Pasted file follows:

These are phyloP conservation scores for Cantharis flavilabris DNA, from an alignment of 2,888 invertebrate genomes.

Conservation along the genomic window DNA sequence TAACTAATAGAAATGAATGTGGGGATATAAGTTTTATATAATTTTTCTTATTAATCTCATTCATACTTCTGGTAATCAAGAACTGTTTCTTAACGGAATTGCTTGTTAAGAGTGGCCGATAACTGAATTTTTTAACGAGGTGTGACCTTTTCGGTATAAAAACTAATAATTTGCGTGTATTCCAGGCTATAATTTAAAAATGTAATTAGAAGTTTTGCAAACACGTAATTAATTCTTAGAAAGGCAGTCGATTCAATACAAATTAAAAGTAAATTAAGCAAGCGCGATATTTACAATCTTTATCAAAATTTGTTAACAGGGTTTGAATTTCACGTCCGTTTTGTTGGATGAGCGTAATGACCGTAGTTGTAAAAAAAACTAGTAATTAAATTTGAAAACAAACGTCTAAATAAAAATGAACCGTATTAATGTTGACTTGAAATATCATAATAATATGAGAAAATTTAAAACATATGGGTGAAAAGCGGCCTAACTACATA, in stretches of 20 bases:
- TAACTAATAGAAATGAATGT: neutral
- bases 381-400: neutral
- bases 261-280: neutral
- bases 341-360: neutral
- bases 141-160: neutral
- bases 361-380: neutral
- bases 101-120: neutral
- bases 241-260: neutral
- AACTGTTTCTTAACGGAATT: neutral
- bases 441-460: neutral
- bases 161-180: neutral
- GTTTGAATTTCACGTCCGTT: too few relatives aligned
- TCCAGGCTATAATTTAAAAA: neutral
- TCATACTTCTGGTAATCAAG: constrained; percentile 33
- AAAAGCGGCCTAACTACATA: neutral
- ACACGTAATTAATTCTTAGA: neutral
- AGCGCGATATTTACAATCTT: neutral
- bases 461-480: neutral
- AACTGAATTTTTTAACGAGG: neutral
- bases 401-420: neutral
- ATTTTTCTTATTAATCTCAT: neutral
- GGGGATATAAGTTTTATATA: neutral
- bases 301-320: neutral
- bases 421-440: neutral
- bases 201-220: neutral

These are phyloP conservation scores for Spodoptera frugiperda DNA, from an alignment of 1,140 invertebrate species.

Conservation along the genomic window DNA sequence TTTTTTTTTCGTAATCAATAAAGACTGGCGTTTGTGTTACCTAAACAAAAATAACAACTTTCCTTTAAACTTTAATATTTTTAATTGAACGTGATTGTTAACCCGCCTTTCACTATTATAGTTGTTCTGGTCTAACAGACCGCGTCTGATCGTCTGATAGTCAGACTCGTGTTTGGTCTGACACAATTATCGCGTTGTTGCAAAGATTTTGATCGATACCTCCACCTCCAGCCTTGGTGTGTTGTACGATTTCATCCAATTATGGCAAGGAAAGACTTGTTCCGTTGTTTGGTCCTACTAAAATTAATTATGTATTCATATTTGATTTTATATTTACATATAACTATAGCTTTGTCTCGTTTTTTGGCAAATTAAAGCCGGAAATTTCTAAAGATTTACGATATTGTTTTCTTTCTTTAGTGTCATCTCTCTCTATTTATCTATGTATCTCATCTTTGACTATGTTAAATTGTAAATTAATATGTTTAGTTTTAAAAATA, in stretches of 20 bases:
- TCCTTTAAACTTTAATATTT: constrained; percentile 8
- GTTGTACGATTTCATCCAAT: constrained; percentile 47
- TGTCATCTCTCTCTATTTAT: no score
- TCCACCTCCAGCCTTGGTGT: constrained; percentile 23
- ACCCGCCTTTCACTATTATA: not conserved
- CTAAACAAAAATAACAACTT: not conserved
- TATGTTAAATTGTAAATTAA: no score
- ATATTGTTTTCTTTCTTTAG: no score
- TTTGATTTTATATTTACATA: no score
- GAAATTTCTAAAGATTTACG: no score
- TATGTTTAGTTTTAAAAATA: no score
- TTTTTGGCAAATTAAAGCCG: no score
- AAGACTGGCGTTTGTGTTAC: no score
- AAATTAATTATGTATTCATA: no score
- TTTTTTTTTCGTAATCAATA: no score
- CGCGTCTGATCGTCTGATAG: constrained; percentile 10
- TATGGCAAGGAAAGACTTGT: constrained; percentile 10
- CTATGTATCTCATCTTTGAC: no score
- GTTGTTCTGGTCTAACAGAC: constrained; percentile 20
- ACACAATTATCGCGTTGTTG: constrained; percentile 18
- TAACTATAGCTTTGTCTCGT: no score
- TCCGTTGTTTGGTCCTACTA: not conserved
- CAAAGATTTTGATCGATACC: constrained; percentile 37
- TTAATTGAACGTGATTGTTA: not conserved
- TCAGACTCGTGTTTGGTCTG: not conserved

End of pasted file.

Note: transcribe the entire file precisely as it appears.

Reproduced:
These are phyloP conservation scores for Cantharis flavilabris DNA, from an alignment of 2,888 invertebrate genomes.

Conservation along the genomic window DNA sequence TAACTAATAGAAATGAATGTGGGGATATAAGTTTTATATAATTTTTCTTATTAATCTCATTCATACTTCTGGTAATCAAGAACTGTTTCTTAACGGAATTGCTTGTTAAGAGTGGCCGATAACTGAATTTTTTAACGAGGTGTGACCTTTTCGGTATAAAAACTAATAATTTGCGTGTATTCCAGGCTATAATTTAAAAATGTAATTAGAAGTTTTGCAAACACGTAATTAATTCTTAGAAAGGCAGTCGATTCAATACAAATTAAAAGTAAATTAAGCAAGCGCGATATTTACAATCTTTATCAAAATTTGTTAACAGGGTTTGAATTTCACGTCCGTTTTGTTGGATGAGCGTAATGACCGTAGTTGTAAAAAAAACTAGTAATTAAATTTGAAAACAAACGTCTAAATAAAAATGAACCGTATTAATGTTGACTTGAAATATCATAATAATATGAGAAAATTTAAAACATATGGGTGAAAAGCGGCCTAACTACATA, in stretches of 20 bases:
- TAACTAATAGAAATGAATGT: neutral
- bases 381-400: neutral
- bases 261-280: neutral
- bases 341-360: neutral
- bases 141-160: neutral
- bases 361-380: neutral
- bases 101-120: neutral
- bases 241-260: neutral
- AACTGTTTCTTAACGGAATT: neutral
- bases 441-460: neutral
- bases 161-180: neutral
- GTTTGAATTTCACGTCCGTT: too few relatives aligned
- TCCAGGCTATAATTTAAAAA: neutral
- TCATACTTCTGGTAATCAAG: constrained; percentile 33
- AAAAGCGGCCTAACTACATA: neutral
- ACACGTAATTAATTCTTAGA: neutral
- AGCGCGATATTTACAATCTT: neutral
- bases 461-480: neutral
- AACTGAATTTTTTAACGAGG: neutral
- bases 401-420: neutral
- ATTTTTCTTATTAATCTCAT: neutral
- GGGGATATAAGTTTTATATA: neutral
- bases 301-320: neutral
- bases 421-440: neutral
- bases 201-220: neutral

These are phyloP conservation scores for Spodoptera frugiperda DNA, from an alignment of 1,140 invertebrate species.

Conservation along the genomic window DNA sequence TTTTTTTTTCGTAATCAATAAAGACTGGCGTTTGTGTTACCTAAACAAAAATAACAACTTTCCTTTAAACTTTAATATTTTTAATTGAACGTGATTGTTAACCCGCCTTTCACTATTATAGTTGTTCTGGTCTAACAGACCGCGTCTGATCGTCTGATAGTCAGACTCGTGTTTGGTCTGACACAATTATCGCGTTGTTGCAAAGATTTTGATCGATACCTCCACCTCCAGCCTTGGTGTGTTGTACGATTTCATCCAATTATGGCAAGGAAAGACTTGTTCCGTTGTTTGGTCCTACTAAAATTAATTATGTATTCATATTTGATTTTATATTTACATATAACTATAGCTTTGTCTCGTTTTTTGGCAAATTAAAGCCGGAAATTTCTAAAGATTTACGATATTGTTTTCTTTCTTTAGTGTCATCTCTCTCTATTTATCTATGTATCTCATCTTTGACTATGTTAAATTGTAAATTAATATGTTTAGTTTTAAAAATA, in stretches of 20 bases:
- TCCTTTAAACTTTAATATTT: constrained; percentile 8
- GTTGTACGATTTCATCCAAT: constrained; percentile 47
- TGTCATCTCTCTCTATTTAT: no score
- TCCACCTCCAGCCTTGGTGT: constrained; percentile 23
- ACCCGCCTTTCACTATTATA: not conserved
- CTAAACAAAAATAACAACTT: not conserved
- TATGTTAAATTGTAAATTAA: no score
- ATATTGTTTTCTTTCTTTAG: no score
- TTTGATTTTATATTTACATA: no score
- GAAATTTCTAAAGATTTACG: no score
- TATGTTTAGTTTTAAAAATA: no score
- TTTTTGGCAAATTAAAGCCG: no score
- AAGACTGGCGTTTGTGTTAC: no score
- AAATTAATTATGTATTCATA: no score
- TTTTTTTTTCGTAATCAATA: no score
- CGCGTCTGATCGTCTGATAG: constrained; percentile 10
- TATGGCAAGGAAAGACTTGT: constrained; percentile 10
- CTATGTATCTCATCTTTGAC: no score
- GTTGTTCTGGTCTAACAGAC: constrained; percentile 20
- ACACAATTATCGCGTTGTTG: constrained; percentile 18
- TAACTATAGCTTTGTCTCGT: no score
- TCCGTTGTTTGGTCCTACTA: not conserved
- CAAAGATTTTGATCGATACC: constrained; percentile 37
- TTAATTGAACGTGATTGTTA: not conserved
- TCAGACTCGTGTTTGGTCTG: not conserved